• Biodiversity Summit: Questions

    During the course of our two-day 2012 Summit, we encouraged participants to provide us with their ideas, suggestions, and questions on the topic of Biodiversity. Their comments were captured under the headings of “Revelations”, “Solutions”, and “Questions Unanswered”; they are provided below for public consideration and to help continue the dialogue.

     

    Questions Unanswered

    So, how do we save the world?

    How to or who prioritizes biodiversity challenges? e.g., species at risk vs sustainable forestry.

    How can we reconcile the imperative for economic growth with the urgent need for biodiversity conservation?

    How can the conservation community reconcile their partnerships with transnational corporations whose practices are in direct opposition to the conservation agenda?

    Why doesn’t the Government of Ontario have a biodiversity strategy (the Ontario Biodiversity Strategy is authored by the third-party Ontario Biodiversity council, not the government)?

    Political engagement & responsive governments – can we afford to wait for another election?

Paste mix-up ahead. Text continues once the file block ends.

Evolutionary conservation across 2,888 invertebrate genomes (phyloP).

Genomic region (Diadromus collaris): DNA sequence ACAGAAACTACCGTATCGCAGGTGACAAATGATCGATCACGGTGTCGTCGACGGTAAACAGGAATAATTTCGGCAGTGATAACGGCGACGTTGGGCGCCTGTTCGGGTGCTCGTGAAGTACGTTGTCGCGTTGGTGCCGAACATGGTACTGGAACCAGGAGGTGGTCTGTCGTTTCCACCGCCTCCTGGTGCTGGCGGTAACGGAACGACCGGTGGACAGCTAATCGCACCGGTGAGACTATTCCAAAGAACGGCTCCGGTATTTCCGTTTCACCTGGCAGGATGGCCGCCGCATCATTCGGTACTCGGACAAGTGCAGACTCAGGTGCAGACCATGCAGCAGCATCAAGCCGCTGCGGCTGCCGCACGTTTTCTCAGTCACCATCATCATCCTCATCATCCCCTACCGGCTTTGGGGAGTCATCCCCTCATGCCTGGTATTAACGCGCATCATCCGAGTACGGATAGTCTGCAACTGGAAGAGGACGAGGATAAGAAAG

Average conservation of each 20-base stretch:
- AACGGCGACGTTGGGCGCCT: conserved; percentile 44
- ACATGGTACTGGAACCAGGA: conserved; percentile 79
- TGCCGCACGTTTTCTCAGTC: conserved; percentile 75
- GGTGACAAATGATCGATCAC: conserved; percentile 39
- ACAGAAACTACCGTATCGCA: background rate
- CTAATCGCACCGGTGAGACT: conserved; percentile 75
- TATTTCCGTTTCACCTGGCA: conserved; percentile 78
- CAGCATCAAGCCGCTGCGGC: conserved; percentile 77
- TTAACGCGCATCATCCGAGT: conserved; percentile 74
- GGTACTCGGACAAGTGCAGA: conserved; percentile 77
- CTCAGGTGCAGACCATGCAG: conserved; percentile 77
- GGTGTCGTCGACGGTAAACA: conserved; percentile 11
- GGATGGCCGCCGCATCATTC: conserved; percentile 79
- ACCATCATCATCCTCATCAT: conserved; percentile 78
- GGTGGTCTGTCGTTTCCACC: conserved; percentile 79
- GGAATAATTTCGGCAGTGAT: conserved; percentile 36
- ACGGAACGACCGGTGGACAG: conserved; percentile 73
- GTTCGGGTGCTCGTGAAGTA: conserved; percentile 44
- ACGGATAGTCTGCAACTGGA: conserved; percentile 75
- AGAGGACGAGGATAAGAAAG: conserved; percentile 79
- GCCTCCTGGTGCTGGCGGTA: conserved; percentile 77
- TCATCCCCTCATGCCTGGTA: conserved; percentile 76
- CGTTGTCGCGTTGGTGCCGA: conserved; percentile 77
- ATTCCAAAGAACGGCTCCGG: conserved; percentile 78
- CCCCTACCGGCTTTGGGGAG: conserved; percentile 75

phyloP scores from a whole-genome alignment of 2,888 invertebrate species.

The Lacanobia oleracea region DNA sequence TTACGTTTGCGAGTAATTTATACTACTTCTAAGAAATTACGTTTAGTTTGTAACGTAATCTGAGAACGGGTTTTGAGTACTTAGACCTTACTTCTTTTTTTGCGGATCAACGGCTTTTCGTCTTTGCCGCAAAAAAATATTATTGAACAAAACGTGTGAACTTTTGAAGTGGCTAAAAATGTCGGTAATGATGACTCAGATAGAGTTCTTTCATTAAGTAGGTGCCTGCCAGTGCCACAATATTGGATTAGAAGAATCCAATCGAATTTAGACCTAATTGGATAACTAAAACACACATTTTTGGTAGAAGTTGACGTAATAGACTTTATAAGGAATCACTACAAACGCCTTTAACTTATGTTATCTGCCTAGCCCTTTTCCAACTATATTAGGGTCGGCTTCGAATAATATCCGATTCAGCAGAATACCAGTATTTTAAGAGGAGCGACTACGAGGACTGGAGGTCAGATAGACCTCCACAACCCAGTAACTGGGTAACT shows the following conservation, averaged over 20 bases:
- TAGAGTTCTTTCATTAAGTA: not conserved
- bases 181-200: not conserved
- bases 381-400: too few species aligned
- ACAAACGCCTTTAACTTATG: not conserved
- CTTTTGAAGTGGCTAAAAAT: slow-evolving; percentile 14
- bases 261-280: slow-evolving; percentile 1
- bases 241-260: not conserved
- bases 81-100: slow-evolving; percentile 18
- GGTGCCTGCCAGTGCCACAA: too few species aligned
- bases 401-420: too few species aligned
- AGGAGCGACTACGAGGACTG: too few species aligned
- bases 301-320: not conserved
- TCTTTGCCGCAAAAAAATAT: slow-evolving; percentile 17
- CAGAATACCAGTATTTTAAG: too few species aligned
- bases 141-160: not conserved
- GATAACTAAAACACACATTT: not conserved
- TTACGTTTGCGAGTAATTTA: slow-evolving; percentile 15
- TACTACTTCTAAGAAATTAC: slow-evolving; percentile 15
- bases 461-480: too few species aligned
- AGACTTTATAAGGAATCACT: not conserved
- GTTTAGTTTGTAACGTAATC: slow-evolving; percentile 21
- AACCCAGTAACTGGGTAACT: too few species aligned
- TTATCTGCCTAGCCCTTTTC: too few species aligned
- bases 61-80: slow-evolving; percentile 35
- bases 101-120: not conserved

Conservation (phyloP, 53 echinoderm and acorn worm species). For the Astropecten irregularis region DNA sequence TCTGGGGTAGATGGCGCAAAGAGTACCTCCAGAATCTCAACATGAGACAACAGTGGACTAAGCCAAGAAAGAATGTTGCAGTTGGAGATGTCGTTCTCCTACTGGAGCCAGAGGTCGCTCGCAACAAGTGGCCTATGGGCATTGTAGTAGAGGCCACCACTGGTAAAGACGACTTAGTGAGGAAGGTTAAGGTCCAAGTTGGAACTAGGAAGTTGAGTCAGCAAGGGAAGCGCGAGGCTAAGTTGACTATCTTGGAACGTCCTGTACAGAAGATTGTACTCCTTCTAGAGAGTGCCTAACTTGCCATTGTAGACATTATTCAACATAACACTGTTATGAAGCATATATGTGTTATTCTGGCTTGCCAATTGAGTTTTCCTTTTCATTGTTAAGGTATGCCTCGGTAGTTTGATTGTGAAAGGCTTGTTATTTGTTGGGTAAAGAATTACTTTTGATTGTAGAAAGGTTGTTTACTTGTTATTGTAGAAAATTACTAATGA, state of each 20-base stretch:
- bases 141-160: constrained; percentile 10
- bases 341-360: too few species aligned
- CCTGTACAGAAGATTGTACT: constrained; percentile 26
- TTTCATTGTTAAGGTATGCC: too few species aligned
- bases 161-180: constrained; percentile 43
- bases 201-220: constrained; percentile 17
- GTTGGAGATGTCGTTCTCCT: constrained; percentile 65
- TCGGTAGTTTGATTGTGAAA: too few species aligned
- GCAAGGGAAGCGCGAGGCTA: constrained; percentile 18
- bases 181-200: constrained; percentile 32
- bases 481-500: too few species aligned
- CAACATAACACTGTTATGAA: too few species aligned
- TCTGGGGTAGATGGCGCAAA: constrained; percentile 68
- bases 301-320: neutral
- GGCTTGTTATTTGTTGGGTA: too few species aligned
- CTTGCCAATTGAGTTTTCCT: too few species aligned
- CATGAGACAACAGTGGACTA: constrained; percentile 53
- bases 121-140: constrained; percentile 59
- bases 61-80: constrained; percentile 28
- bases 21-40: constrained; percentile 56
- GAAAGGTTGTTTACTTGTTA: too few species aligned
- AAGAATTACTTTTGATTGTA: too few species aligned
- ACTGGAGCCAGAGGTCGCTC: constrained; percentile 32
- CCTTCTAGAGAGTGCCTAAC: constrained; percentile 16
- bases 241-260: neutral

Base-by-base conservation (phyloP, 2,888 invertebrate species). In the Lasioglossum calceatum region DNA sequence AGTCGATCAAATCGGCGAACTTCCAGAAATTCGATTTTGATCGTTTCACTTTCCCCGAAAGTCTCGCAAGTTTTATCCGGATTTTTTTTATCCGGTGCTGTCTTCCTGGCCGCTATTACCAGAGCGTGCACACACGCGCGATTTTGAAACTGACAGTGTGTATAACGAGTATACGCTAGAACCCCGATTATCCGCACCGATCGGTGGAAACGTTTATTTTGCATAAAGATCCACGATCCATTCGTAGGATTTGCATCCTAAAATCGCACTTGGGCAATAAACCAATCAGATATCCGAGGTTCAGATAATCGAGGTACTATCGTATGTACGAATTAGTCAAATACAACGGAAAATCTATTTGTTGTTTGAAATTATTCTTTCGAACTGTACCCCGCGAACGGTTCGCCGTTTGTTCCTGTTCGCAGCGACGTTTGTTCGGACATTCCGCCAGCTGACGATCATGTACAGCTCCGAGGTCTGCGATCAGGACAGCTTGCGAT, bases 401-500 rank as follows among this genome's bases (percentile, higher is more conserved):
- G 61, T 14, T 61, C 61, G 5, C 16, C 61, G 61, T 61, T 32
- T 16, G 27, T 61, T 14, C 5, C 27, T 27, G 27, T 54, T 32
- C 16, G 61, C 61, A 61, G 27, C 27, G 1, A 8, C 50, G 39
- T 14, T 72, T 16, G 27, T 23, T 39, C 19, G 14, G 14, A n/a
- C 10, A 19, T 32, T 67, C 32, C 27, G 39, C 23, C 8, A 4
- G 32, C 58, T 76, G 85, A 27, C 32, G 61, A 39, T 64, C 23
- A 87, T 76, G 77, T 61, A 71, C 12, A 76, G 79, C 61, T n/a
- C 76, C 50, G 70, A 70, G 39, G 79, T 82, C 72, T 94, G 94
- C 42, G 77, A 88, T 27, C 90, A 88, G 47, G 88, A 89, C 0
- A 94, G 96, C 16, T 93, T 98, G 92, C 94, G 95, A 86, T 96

Dr. Gonzales referenced natural history as a cultural foundation, shaping art, music, architecture etc.  Is this changing with growing importance of technology?

    How many steps are there between the international conference goals & the decision makers on the ground?  Where does the breakdown occur?  Who translates broad statements to specific action?

    How do we follow through on our agreement as expressed in the Friendships and Sharing Wampum belt carried by Elder William Commanda? The belt expressed the fact (in the early 1700’s) that Anishnabe people would share the “grand resources of the land” providing “we shared the responsibility to care for Mother Earth” as guided by Anishnabe experience through traditional knowledge gained through 10,000 years of listening to the heartbeat of Mother Earth.

    Is there any upside to the awful decline of brown bats?  If brown bats as insectivores are on a mass decline due to white-nose fungus disease, and insects proliferate regionally as an effect, could that work to out-compete potential future invasive insects?  If current insects require a larger niche for increasing populations, could that make less room for potentially dangerous invasive species?

    What about genetically modified plants & animals . . . are they a greater threat to biodiversity or do they increase biodiversity?

    If we replace local agricultural land with habitat rescue plans then wouldn’t that affect people in the community that may have been buying their food from that farmer or their produce?

     

One Response so far.

  1. Don Standing says:

    It is time we all became conservatives (especially Conservatives of the Harper ilk) while there is something left to conserve.

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